Standing on the pavement outside the Bank of Maharashtra, I was gazing at a shack on the opposite side of the road, called "Narasimha snacks and real estate" and trying to imagine what the payroll at this establishment would look like - Cook, realtor, waiter, appraiser, tableboy, mortgage agent - when one of those Pune Municipal Corporation tow trucks pulled up to the curb and began loading up two-wheelers that had violated the perimeter of the two meter wide strip on the pavement allocated for parking purposes.
Immediately, bank customers started to fly out of the building, most of them women, most of whom were already zipping open their purses for the expeditious disbursal of bribe money. The truck driver watched the moneyed mob approach with a look of open disapproval on his face, shook his head to frantic pleadings for mercy in a glorious display of honesty and impeccable work ethic and drove off. Drove off slowly. Very slowly. Slow enough for the delinquent two-wheeler rider with the amplest of proportions to be able to keep up with him comfortably by trotting alongside. After reaching the other end of the strip mall, he stopped. I was not able to see what was transpiring but apparently business was conducted that was deemed satisfactory by all parties involved. Two wheelers were unloaded from the truck, purses were no doubt made lighter to the tune of a couple hundred rupees and everybody disappeared from the premises including the honesty and the impeccable work ethic.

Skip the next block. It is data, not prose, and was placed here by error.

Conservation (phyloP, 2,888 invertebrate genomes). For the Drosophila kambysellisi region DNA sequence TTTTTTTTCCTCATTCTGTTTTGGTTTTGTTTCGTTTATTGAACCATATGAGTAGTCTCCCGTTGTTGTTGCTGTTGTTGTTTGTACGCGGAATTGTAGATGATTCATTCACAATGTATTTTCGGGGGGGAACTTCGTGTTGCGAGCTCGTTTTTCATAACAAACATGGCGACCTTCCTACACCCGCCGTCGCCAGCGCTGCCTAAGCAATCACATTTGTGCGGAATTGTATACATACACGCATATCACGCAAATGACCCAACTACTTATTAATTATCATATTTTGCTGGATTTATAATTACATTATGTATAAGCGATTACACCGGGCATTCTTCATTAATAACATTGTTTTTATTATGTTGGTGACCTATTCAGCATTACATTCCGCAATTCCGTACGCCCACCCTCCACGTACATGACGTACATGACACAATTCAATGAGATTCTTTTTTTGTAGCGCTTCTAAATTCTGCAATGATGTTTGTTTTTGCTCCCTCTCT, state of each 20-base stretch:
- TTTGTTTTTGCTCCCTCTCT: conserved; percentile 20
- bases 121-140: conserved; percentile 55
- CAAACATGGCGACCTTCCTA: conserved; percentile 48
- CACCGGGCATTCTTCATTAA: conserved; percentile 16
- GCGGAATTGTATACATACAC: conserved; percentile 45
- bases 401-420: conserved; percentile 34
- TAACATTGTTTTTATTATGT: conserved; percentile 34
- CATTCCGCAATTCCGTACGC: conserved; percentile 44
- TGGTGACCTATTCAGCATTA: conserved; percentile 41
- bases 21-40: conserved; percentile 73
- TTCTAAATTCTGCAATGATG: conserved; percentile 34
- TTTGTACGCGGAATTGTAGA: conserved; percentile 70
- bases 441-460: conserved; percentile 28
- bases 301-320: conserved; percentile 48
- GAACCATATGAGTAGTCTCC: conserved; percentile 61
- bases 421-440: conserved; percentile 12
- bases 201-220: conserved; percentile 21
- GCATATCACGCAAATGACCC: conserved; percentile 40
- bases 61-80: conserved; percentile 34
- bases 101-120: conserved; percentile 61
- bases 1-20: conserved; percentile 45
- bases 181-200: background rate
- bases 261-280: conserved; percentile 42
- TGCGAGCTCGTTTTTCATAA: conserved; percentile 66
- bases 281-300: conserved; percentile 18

A little old man with two teeth, wearing a Sherlock Holmes cap, who'd been observing the scene at my side, spoke up.
"Sala police, why do they have to do that, why do they have to keep troubling the public with their nonsense?", he said.
"They're just doing their job, uncle", I said.
"What job? When there is a crime, they take thirty minutes to arrive and thirty days to tell you they cannot do anything. But for taking our two-wheelers, they are always ready", said the old man.
"Mmmhm", I said.
"They are here to save, but all they do now is eat our money. Instead of Rakshak, they have become Bhakshak", continued the old man.
"Bhakshak instead of Rakshak", he repeated, obviously liking his idiomatic creation.
"Yes", I said.
"They are very naughty fellows, very naughty", said the old man, switching to English. From the expression on his face, it was clear that he had very little patience with naughtiness.
"You are correct, uncle", I replied.
The old man then took out a pouch of tobacco, a vial of lime and began mixing together the contents of both in his palm in a pensive manner.
"No one does farming anymore", he said, abruptly changing the topic. "Who is going to farm now?"
The old man continued to till the field of tobacco in his palm. Finally, gathering up the tobacco-lime mixture, he stuffed it into his mouth. The puzzle of the two teeth was finally solved.
"My bus is here", he said.
And then, he was gone.